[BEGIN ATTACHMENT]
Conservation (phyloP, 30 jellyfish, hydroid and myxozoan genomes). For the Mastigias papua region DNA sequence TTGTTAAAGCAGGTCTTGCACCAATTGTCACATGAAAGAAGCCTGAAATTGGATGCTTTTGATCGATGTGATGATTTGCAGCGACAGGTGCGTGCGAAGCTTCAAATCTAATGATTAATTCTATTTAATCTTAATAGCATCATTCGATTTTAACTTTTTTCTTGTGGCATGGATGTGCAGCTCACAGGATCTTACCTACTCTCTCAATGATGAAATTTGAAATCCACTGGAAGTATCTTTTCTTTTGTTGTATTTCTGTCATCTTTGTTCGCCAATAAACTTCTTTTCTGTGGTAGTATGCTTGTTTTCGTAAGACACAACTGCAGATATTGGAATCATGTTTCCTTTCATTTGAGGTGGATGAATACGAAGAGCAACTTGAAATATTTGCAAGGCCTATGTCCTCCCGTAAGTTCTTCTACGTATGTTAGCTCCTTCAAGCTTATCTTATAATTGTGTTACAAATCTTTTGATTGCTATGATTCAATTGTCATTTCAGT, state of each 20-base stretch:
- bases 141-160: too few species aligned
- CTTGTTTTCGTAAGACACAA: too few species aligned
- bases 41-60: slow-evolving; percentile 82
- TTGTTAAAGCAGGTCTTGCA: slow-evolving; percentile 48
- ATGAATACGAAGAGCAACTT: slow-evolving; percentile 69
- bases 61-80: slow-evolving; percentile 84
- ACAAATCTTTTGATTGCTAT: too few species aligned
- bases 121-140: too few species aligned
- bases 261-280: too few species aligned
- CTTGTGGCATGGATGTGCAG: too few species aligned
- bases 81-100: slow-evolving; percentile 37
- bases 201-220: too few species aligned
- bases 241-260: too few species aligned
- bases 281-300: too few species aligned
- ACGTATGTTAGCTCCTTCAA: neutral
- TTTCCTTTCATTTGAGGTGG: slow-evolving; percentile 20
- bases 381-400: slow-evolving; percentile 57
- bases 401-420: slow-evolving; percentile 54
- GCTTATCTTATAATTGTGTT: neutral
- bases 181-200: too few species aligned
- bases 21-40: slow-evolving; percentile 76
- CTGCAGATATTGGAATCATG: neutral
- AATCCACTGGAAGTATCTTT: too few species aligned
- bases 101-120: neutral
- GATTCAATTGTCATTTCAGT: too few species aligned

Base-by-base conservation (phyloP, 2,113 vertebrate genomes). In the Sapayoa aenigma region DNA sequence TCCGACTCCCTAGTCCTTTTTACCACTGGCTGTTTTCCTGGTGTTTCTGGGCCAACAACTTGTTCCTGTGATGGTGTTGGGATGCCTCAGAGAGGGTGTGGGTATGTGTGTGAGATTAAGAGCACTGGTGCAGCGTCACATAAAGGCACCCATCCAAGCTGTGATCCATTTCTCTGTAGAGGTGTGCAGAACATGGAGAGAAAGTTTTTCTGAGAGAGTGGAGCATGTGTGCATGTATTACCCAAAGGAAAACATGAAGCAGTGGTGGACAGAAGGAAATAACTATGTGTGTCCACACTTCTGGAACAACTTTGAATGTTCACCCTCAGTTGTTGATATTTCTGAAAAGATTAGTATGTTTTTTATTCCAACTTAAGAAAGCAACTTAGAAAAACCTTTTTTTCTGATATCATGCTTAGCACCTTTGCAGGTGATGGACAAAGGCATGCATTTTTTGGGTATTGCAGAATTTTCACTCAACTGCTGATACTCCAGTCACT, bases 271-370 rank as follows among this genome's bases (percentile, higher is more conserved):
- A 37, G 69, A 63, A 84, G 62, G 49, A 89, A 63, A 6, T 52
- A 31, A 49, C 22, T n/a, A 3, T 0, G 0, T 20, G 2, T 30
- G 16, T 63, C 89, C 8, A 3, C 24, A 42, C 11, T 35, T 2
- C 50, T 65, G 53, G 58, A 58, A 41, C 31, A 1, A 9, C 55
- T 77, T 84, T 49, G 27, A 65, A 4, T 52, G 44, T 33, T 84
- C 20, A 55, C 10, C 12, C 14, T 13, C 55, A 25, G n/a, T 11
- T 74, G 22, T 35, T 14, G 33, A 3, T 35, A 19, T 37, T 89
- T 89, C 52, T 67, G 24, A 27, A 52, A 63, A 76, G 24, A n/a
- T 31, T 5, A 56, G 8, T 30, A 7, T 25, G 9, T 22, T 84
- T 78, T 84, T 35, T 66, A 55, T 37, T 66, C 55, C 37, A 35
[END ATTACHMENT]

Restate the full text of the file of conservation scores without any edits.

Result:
Conservation (phyloP, 30 jellyfish, hydroid and myxozoan genomes). For the Mastigias papua region DNA sequence TTGTTAAAGCAGGTCTTGCACCAATTGTCACATGAAAGAAGCCTGAAATTGGATGCTTTTGATCGATGTGATGATTTGCAGCGACAGGTGCGTGCGAAGCTTCAAATCTAATGATTAATTCTATTTAATCTTAATAGCATCATTCGATTTTAACTTTTTTCTTGTGGCATGGATGTGCAGCTCACAGGATCTTACCTACTCTCTCAATGATGAAATTTGAAATCCACTGGAAGTATCTTTTCTTTTGTTGTATTTCTGTCATCTTTGTTCGCCAATAAACTTCTTTTCTGTGGTAGTATGCTTGTTTTCGTAAGACACAACTGCAGATATTGGAATCATGTTTCCTTTCATTTGAGGTGGATGAATACGAAGAGCAACTTGAAATATTTGCAAGGCCTATGTCCTCCCGTAAGTTCTTCTACGTATGTTAGCTCCTTCAAGCTTATCTTATAATTGTGTTACAAATCTTTTGATTGCTATGATTCAATTGTCATTTCAGT, state of each 20-base stretch:
- bases 141-160: too few species aligned
- CTTGTTTTCGTAAGACACAA: too few species aligned
- bases 41-60: slow-evolving; percentile 82
- TTGTTAAAGCAGGTCTTGCA: slow-evolving; percentile 48
- ATGAATACGAAGAGCAACTT: slow-evolving; percentile 69
- bases 61-80: slow-evolving; percentile 84
- ACAAATCTTTTGATTGCTAT: too few species aligned
- bases 121-140: too few species aligned
- bases 261-280: too few species aligned
- CTTGTGGCATGGATGTGCAG: too few species aligned
- bases 81-100: slow-evolving; percentile 37
- bases 201-220: too few species aligned
- bases 241-260: too few species aligned
- bases 281-300: too few species aligned
- ACGTATGTTAGCTCCTTCAA: neutral
- TTTCCTTTCATTTGAGGTGG: slow-evolving; percentile 20
- bases 381-400: slow-evolving; percentile 57
- bases 401-420: slow-evolving; percentile 54
- GCTTATCTTATAATTGTGTT: neutral
- bases 181-200: too few species aligned
- bases 21-40: slow-evolving; percentile 76
- CTGCAGATATTGGAATCATG: neutral
- AATCCACTGGAAGTATCTTT: too few species aligned
- bases 101-120: neutral
- GATTCAATTGTCATTTCAGT: too few species aligned

Base-by-base conservation (phyloP, 2,113 vertebrate genomes). In the Sapayoa aenigma region DNA sequence TCCGACTCCCTAGTCCTTTTTACCACTGGCTGTTTTCCTGGTGTTTCTGGGCCAACAACTTGTTCCTGTGATGGTGTTGGGATGCCTCAGAGAGGGTGTGGGTATGTGTGTGAGATTAAGAGCACTGGTGCAGCGTCACATAAAGGCACCCATCCAAGCTGTGATCCATTTCTCTGTAGAGGTGTGCAGAACATGGAGAGAAAGTTTTTCTGAGAGAGTGGAGCATGTGTGCATGTATTACCCAAAGGAAAACATGAAGCAGTGGTGGACAGAAGGAAATAACTATGTGTGTCCACACTTCTGGAACAACTTTGAATGTTCACCCTCAGTTGTTGATATTTCTGAAAAGATTAGTATGTTTTTTATTCCAACTTAAGAAAGCAACTTAGAAAAACCTTTTTTTCTGATATCATGCTTAGCACCTTTGCAGGTGATGGACAAAGGCATGCATTTTTTGGGTATTGCAGAATTTTCACTCAACTGCTGATACTCCAGTCACT, bases 271-370 rank as follows among this genome's bases (percentile, higher is more conserved):
- A 37, G 69, A 63, A 84, G 62, G 49, A 89, A 63, A 6, T 52
- A 31, A 49, C 22, T n/a, A 3, T 0, G 0, T 20, G 2, T 30
- G 16, T 63, C 89, C 8, A 3, C 24, A 42, C 11, T 35, T 2
- C 50, T 65, G 53, G 58, A 58, A 41, C 31, A 1, A 9, C 55
- T 77, T 84, T 49, G 27, A 65, A 4, T 52, G 44, T 33, T 84
- C 20, A 55, C 10, C 12, C 14, T 13, C 55, A 25, G n/a, T 11
- T 74, G 22, T 35, T 14, G 33, A 3, T 35, A 19, T 37, T 89
- T 89, C 52, T 67, G 24, A 27, A 52, A 63, A 76, G 24, A n/a
- T 31, T 5, A 56, G 8, T 30, A 7, T 25, G 9, T 22, T 84
- T 78, T 84, T 35, T 66, A 55, T 37, T 66, C 55, C 37, A 35